Journal of Adult Development

, Volume 23, Issue 1, pp 27–35 | Cite as

Predicting Generative Concern in Young Adulthood from Narrative Intimacy: A 5-Year Follow-Up

  • Sean P. Mackinnon
  • Domenica De Pasquale
  • Michael W. Pratt


According to Erikson’s developmental model, achieving intimacy in young adulthood should predict higher levels of generativity later in life. This mixed quantitative and qualitative, longitudinal study examined the relationship between generative concern and intimacy in young adulthood (from ages 26–32). Participants (N = 147; 69 % female; 74.1 % college educated) told a narrative about a “relationship defining moment” with a same-sex friend, and completed self-report questionnaires of optimism and generative concern at ages 26 and 32. Optimism and generative concern had strong stability over time, while friendship intimacy did not exhibit test–retest stability. Most participants (88.6 %) disclosed a different story at each time point, which contributed to the lack of rank-order stability for friendship intimacy in the present study. Friendship intimacy was positively correlated with age 26 and age 32 generative concern. Both sex and optimism predicted longitudinal increases in generative concern over 5 years, with women and people higher in optimism seeing larger increases. Friendship intimacy coded from narratives at 26 predicted (p = .052) increases in generative concern at 32. The present study extended prior research by examining the relationship between intimacy and generative concern as people develop from emerging to young adulthood. Following Erikson, developing close relationships with others, exhibiting an optimistic outlook on life, and being female appear to facilitate greater generative concern in young adults.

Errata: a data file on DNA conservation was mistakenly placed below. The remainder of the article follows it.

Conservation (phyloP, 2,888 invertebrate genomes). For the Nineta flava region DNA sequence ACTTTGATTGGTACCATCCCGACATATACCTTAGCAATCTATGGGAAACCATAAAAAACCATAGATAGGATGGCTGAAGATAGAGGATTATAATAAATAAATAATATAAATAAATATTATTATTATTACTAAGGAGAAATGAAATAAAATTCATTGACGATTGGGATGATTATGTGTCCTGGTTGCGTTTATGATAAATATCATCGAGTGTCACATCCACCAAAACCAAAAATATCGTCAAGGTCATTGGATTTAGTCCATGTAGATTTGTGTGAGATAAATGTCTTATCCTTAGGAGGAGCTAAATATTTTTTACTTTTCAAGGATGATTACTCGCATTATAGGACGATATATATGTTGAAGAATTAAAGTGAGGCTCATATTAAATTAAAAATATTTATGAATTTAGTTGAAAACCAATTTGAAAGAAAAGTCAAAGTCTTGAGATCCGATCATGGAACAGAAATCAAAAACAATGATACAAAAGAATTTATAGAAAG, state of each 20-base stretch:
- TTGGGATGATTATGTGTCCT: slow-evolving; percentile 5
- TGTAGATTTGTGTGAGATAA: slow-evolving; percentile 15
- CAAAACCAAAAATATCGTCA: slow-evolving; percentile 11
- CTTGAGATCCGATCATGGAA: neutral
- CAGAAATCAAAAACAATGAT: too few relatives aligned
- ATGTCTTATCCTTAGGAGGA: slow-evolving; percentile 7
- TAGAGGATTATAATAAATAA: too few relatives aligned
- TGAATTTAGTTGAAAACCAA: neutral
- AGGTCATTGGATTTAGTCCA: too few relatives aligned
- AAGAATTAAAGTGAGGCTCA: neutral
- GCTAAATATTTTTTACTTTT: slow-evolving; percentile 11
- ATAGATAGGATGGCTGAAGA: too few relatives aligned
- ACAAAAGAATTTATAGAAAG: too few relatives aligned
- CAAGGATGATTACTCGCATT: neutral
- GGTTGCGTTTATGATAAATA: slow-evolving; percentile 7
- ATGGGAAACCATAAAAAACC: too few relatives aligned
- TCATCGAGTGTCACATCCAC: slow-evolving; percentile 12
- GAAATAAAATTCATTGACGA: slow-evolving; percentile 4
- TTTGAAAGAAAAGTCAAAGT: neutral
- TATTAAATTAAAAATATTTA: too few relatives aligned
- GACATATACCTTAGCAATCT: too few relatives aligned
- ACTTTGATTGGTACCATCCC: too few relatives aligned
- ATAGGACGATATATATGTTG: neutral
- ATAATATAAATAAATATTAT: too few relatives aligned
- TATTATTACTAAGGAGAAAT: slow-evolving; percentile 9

Generativity Intimacy Friendship Optimism Mixed methods 



This study was funded by Social Sciences and Humanities Research Council of Canada Grant # 410-2011-2372 to the last author and colleagues. The authors thank Susan Alisat, Eric Theriault, Florence Mak, Melissa Sleightholm, Elise Bisson, and Glenn Gorman for their help with interviewing, coding and analysis.


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Copyright information

© Springer Science+Business Media New York 2015

Authors and Affiliations

  1. 1.Department of Psychology and Neuroscience, Life Sciences CentreDalhousie UniversityHalifaxCanada
  2. 2.Department of PsychologyWilfrid Laurier UniversityWaterlooCanada

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